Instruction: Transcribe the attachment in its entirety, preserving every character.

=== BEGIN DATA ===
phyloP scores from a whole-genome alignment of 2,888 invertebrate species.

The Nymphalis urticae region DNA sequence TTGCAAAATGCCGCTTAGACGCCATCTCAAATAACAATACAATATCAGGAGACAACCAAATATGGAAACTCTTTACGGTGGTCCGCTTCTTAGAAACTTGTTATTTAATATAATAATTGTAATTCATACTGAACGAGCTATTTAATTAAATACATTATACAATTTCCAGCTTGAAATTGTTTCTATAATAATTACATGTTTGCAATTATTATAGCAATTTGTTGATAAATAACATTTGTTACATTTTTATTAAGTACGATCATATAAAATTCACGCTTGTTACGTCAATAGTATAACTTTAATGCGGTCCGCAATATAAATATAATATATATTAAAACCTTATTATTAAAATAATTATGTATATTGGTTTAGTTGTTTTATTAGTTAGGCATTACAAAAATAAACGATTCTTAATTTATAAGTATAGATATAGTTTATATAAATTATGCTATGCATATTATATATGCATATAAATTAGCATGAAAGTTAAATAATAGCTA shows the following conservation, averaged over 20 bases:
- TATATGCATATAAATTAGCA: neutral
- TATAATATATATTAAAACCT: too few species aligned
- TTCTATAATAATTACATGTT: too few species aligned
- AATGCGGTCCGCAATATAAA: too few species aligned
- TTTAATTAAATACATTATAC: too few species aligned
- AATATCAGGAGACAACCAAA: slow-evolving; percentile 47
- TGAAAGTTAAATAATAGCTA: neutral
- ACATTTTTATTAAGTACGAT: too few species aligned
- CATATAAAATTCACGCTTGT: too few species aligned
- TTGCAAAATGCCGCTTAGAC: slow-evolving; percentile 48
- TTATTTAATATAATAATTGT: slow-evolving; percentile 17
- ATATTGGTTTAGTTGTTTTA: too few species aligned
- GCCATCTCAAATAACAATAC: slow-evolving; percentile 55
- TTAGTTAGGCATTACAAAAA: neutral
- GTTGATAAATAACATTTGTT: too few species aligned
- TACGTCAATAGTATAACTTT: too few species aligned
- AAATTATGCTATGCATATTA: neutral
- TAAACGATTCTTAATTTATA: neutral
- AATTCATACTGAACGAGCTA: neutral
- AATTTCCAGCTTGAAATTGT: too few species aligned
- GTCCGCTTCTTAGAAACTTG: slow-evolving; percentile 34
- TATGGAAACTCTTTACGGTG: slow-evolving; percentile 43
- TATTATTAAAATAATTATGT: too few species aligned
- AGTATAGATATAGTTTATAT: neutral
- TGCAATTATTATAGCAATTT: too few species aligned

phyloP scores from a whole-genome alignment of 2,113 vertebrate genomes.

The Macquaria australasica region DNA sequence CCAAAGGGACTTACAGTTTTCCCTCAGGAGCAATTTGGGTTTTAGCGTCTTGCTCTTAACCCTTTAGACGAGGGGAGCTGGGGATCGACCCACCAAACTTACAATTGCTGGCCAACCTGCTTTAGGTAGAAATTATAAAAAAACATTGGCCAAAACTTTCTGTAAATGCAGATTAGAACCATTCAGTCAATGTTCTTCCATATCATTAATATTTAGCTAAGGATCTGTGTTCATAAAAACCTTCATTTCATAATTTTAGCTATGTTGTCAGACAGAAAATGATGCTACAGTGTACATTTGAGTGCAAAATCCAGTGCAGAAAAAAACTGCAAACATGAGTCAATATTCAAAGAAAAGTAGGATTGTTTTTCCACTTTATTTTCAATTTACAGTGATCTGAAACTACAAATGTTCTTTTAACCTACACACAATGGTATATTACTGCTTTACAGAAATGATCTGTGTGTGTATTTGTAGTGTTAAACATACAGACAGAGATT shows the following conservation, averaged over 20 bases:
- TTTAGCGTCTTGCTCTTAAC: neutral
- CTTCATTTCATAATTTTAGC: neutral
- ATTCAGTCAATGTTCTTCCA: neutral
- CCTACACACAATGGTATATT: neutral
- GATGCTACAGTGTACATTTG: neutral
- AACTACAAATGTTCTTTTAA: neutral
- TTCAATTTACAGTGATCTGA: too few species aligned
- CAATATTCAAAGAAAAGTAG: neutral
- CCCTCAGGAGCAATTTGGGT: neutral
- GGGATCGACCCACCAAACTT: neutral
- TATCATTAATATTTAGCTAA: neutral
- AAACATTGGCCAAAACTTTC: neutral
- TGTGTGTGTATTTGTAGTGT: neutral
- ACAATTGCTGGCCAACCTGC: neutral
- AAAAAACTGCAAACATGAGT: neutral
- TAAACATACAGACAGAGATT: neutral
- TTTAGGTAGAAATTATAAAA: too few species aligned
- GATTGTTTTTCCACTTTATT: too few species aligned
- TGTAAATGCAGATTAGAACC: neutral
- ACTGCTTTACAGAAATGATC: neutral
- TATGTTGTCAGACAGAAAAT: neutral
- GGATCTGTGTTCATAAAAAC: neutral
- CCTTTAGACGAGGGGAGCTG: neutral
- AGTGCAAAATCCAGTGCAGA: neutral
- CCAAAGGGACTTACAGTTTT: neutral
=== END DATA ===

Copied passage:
phyloP scores from a whole-genome alignment of 2,888 invertebrate species.

The Nymphalis urticae region DNA sequence TTGCAAAATGCCGCTTAGACGCCATCTCAAATAACAATACAATATCAGGAGACAACCAAATATGGAAACTCTTTACGGTGGTCCGCTTCTTAGAAACTTGTTATTTAATATAATAATTGTAATTCATACTGAACGAGCTATTTAATTAAATACATTATACAATTTCCAGCTTGAAATTGTTTCTATAATAATTACATGTTTGCAATTATTATAGCAATTTGTTGATAAATAACATTTGTTACATTTTTATTAAGTACGATCATATAAAATTCACGCTTGTTACGTCAATAGTATAACTTTAATGCGGTCCGCAATATAAATATAATATATATTAAAACCTTATTATTAAAATAATTATGTATATTGGTTTAGTTGTTTTATTAGTTAGGCATTACAAAAATAAACGATTCTTAATTTATAAGTATAGATATAGTTTATATAAATTATGCTATGCATATTATATATGCATATAAATTAGCATGAAAGTTAAATAATAGCTA shows the following conservation, averaged over 20 bases:
- TATATGCATATAAATTAGCA: neutral
- TATAATATATATTAAAACCT: too few species aligned
- TTCTATAATAATTACATGTT: too few species aligned
- AATGCGGTCCGCAATATAAA: too few species aligned
- TTTAATTAAATACATTATAC: too few species aligned
- AATATCAGGAGACAACCAAA: slow-evolving; percentile 47
- TGAAAGTTAAATAATAGCTA: neutral
- ACATTTTTATTAAGTACGAT: too few species aligned
- CATATAAAATTCACGCTTGT: too few species aligned
- TTGCAAAATGCCGCTTAGAC: slow-evolving; percentile 48
- TTATTTAATATAATAATTGT: slow-evolving; percentile 17
- ATATTGGTTTAGTTGTTTTA: too few species aligned
- GCCATCTCAAATAACAATAC: slow-evolving; percentile 55
- TTAGTTAGGCATTACAAAAA: neutral
- GTTGATAAATAACATTTGTT: too few species aligned
- TACGTCAATAGTATAACTTT: too few species aligned
- AAATTATGCTATGCATATTA: neutral
- TAAACGATTCTTAATTTATA: neutral
- AATTCATACTGAACGAGCTA: neutral
- AATTTCCAGCTTGAAATTGT: too few species aligned
- GTCCGCTTCTTAGAAACTTG: slow-evolving; percentile 34
- TATGGAAACTCTTTACGGTG: slow-evolving; percentile 43
- TATTATTAAAATAATTATGT: too few species aligned
- AGTATAGATATAGTTTATAT: neutral
- TGCAATTATTATAGCAATTT: too few species aligned

phyloP scores from a whole-genome alignment of 2,113 vertebrate genomes.

The Macquaria australasica region DNA sequence CCAAAGGGACTTACAGTTTTCCCTCAGGAGCAATTTGGGTTTTAGCGTCTTGCTCTTAACCCTTTAGACGAGGGGAGCTGGGGATCGACCCACCAAACTTACAATTGCTGGCCAACCTGCTTTAGGTAGAAATTATAAAAAAACATTGGCCAAAACTTTCTGTAAATGCAGATTAGAACCATTCAGTCAATGTTCTTCCATATCATTAATATTTAGCTAAGGATCTGTGTTCATAAAAACCTTCATTTCATAATTTTAGCTATGTTGTCAGACAGAAAATGATGCTACAGTGTACATTTGAGTGCAAAATCCAGTGCAGAAAAAAACTGCAAACATGAGTCAATATTCAAAGAAAAGTAGGATTGTTTTTCCACTTTATTTTCAATTTACAGTGATCTGAAACTACAAATGTTCTTTTAACCTACACACAATGGTATATTACTGCTTTACAGAAATGATCTGTGTGTGTATTTGTAGTGTTAAACATACAGACAGAGATT shows the following conservation, averaged over 20 bases:
- TTTAGCGTCTTGCTCTTAAC: neutral
- CTTCATTTCATAATTTTAGC: neutral
- ATTCAGTCAATGTTCTTCCA: neutral
- CCTACACACAATGGTATATT: neutral
- GATGCTACAGTGTACATTTG: neutral
- AACTACAAATGTTCTTTTAA: neutral
- TTCAATTTACAGTGATCTGA: too few species aligned
- CAATATTCAAAGAAAAGTAG: neutral
- CCCTCAGGAGCAATTTGGGT: neutral
- GGGATCGACCCACCAAACTT: neutral
- TATCATTAATATTTAGCTAA: neutral
- AAACATTGGCCAAAACTTTC: neutral
- TGTGTGTGTATTTGTAGTGT: neutral
- ACAATTGCTGGCCAACCTGC: neutral
- AAAAAACTGCAAACATGAGT: neutral
- TAAACATACAGACAGAGATT: neutral
- TTTAGGTAGAAATTATAAAA: too few species aligned
- GATTGTTTTTCCACTTTATT: too few species aligned
- TGTAAATGCAGATTAGAACC: neutral
- ACTGCTTTACAGAAATGATC: neutral
- TATGTTGTCAGACAGAAAAT: neutral
- GGATCTGTGTTCATAAAAAC: neutral
- CCTTTAGACGAGGGGAGCTG: neutral
- AGTGCAAAATCCAGTGCAGA: neutral
- CCAAAGGGACTTACAGTTTT: neutral